We've updated our Privacy Policy to make it clearer how we use your personal data.

We use cookies to provide you with a better experience. You can read our Cookie Policy here.


New SARS-CoV-2 Test Can Detect Neutralizing Antibodies in an Hour

New SARS-CoV-2 Test Can Detect Neutralizing Antibodies in an Hour  content piece image
Credit: Pixabay

Want a FREE PDF version of this news story?

Complete the form below and we will email you a PDF version of "New SARS-CoV-2 Test Can Detect Neutralizing Antibodies in an Hour "

Listen with
Register for free to listen to this article
Thank you. Listen to this article using the player above.

Want to listen to this article for FREE?

Complete the form below to unlock access to ALL audio articles.

Read time: 3 minutes

Researchers at the Duke-NUS Medical School in Singapore have announced a new blood test for neutralizing antibodies against SARS-CoV-2, the virus that causes COVID-19, and have formed public and private partnerships to begin working toward making the tests clinically available.

The surrogate virus neutralization test or cPass™ differs from other commercially available kits because it allows rapid detection of neutralizing antibodies (NAbs) – the specific antibodies present in the serum of COVID-19 patients that are responsible for clearing the viral infection.

A feature of the test is that it can be administered without the need of live biological materials or a biocontainment facility. Normally, measuring NAbs requires the use of live virus, cells, highly skilled operators, and complex laboratory procedures that are generally less sensitive and require several days to obtain results.

Conventional virus neutralization tests require live coronaviruses and a biosafety level 3 lab for processing. This test is based on inactive genetic material called a pseudovirus and does not include any live biological materials.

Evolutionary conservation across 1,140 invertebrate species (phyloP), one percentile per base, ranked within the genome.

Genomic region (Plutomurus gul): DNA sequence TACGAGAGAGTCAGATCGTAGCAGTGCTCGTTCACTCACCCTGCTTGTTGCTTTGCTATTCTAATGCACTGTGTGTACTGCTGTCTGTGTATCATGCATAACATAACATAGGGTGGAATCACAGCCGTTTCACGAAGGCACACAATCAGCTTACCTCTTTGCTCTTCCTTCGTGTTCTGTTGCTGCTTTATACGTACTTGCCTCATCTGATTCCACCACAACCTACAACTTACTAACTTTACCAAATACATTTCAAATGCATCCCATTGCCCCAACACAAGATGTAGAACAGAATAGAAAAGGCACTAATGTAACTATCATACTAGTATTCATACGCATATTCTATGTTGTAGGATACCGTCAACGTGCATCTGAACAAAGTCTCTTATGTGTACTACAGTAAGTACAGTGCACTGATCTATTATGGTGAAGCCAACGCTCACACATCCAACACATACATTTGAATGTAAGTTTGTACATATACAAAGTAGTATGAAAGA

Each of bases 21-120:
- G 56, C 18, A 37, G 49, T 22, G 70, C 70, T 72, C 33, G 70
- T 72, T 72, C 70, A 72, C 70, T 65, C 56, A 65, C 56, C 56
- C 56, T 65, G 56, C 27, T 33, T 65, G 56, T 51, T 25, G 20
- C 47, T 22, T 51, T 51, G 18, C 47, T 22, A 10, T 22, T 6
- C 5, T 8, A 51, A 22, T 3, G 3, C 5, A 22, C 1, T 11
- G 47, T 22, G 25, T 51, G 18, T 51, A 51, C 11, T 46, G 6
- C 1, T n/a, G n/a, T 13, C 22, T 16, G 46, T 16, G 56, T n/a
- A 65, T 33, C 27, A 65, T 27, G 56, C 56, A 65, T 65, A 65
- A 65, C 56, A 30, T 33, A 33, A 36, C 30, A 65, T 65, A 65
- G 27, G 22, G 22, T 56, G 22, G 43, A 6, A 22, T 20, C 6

Starting with a blood or serum sample from a patient, the test is very similar to a standard ELISA (enzyme-linked immunosorbent assay), that is used to scan blood for viruses, infections and even some kinds of cancer. The kit includes an ELISA plate pre-coated with the ACE2 cell receptor protein and a supply of receptor-binding or spike proteins of coronavirus bound to a color-changing molecule. If neutralizing antibodies are present in the patient’s sample, the RBD binding will be blocked, resulting in or reduced or no color.

The Diagnostics Development Hub at Singapore’s Agency for Science, Technology and Research (A*STAR), will be producing a pilot batch of the test kit for use in Singapore hospitals. They plan to share what they learn with local biotech companies for scaled-up production.

The new assay was validated with samples of 77 patients from PROTECT -- a multi-center Prospective Study to Detect Novel Pathogens and Characterise Emerging Infections -- which was coordinated by Singapore’s National Centre for Infectious Diseases. It was also tested against ferret and rabbit serum.

Preliminary study data appears in a pre-print* manuscript that is currently under review for publication by Nature Research. It shows that the test can discriminate between different types of SARS virus with 100% specificity and 95-100% sensitivity.